Visit the most beautiful World Heritage Sites in the United Kingdom

Stonehenge, photo by nyaa_birdies_perch/Flickr

It is not a surprising fact that there is a large number of spectacular World Heritage Sites in the United Kingdom. In the following article there will be presented the most beautiful ones of the 28 sites (including the overseas territories) which were listed World Heritage Sites by UNESCO. Seventeen such sites can be found in England, three in Wales, four in Scotland, one in Northern Ireland and the remaining three in the United Kingdom’s overseas territories. Probably the most popular and best-known World Heritage Site of the country is the mysterious Stonehenge. Other spectacular sites are the following: the city of Bath, the Canterbury Cathedral, the Giant’s Causeway, St Kilda and so on.


The worldwide famous prehistoric monument called Stonehenge can be found in the county of Wiltshire, England. The spectacular circular monument of huge standing stones gave birth to numerous and varied myths and legends. No one knows exactly the purpose of its construction. Although, it is considered that it served as a burial ground and was built between 3000 and 2000 BC. Stonehenge is today one of the best-known prehistoric monuments in the world and attracts dozens of visitors each year. Since 1986 the monument with its surroundings is listed as a World Heritage Site.

Stonehenge, photo by nyaa_birdies_perch/Flickr

The city of Bath

Bath is a spectacular city, having some magnificent attractions. It is situated in the county of Somerset, England. The whole city was declared a World Heritage Site in 1987. Bath includes some gorgeous attractions such as Roman sites (the Roman Baths), numerous museums, theatres, the spectacular Bath Abbey, the impressive Royal Crescent and buildings relating to the famous writer, Jane Austen. Bath is undoubtedly one of the best must see cities of the United Kingdom. Visiting the city is surely an unforgettable experience.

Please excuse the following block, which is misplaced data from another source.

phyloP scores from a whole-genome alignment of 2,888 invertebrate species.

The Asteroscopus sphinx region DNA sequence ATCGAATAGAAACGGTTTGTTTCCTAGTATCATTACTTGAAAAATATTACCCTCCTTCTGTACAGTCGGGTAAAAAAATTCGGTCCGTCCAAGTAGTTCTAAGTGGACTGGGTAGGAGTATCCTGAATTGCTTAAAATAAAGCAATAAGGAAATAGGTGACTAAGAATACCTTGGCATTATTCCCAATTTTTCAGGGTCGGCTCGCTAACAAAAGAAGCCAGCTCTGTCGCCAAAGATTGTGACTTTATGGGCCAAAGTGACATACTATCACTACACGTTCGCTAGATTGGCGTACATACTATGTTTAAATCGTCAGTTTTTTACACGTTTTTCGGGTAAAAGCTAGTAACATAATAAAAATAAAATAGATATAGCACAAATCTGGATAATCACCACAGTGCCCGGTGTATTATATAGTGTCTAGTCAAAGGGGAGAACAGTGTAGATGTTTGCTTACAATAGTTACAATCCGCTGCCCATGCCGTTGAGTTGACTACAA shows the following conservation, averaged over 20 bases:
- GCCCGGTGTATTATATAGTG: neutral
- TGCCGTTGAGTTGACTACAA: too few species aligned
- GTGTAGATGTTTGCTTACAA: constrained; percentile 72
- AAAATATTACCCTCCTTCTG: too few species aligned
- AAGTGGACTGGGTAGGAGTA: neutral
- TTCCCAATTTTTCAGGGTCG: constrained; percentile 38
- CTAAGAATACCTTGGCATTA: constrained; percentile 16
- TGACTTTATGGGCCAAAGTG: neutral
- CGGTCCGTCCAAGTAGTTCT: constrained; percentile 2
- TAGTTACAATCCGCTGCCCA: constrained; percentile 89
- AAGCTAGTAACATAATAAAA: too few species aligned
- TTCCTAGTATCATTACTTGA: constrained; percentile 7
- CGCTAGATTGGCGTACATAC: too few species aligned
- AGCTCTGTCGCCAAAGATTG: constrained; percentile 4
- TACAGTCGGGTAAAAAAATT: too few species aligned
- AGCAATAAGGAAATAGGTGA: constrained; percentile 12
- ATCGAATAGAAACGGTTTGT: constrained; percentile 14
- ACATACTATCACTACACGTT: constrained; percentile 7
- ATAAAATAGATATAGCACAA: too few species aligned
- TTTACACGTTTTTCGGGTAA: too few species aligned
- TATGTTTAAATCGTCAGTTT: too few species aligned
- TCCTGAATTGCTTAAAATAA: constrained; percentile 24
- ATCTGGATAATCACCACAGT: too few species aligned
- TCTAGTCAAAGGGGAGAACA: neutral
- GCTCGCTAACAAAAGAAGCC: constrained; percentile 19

Canterbury Cathedral

Situated in the city with the same name, in the county of Kent, Canterbury Cathedral is a magnificent jewel of Gothic architecture, including some characteristics of Romanesque style, too. The cathedral is considered one of the oldest Christian buildings in England. It was founded in 597, than rebuilt in 1070-1077 and later, in 1174. Both the interior and exterior parts of the cathedral are breathtaking. Canterbury Cathedral is a World Heritage Site since 1988.

Canterbury Cathedral, photo by StuBez/Flickr

The Giant’s Causeway

This World Heritage Site is situated in the county of Antrim, in Northern Ireland. The thousands of basalt columns which form the famous Giant’s Causeway, are the result of a volcanic eruption. It is considered the best-known tourist attraction in Northern Ireland. The unique natural attraction named Giant’s Causeway attracts dozens of visitors each year.

Giant’s Causeway, photo by Anosmia/Flickr

St Kilda

St Kilda is the name of a spectacular isolated archipelago. There are numerous attractions here dating from the prehistoric era. The archipelago was inhabited for about 2.000 years, but since 1930 there are no permanent residents on St Kilda. It is well-known for being a breeding ground for many seabird species, such as puffins or gannets.


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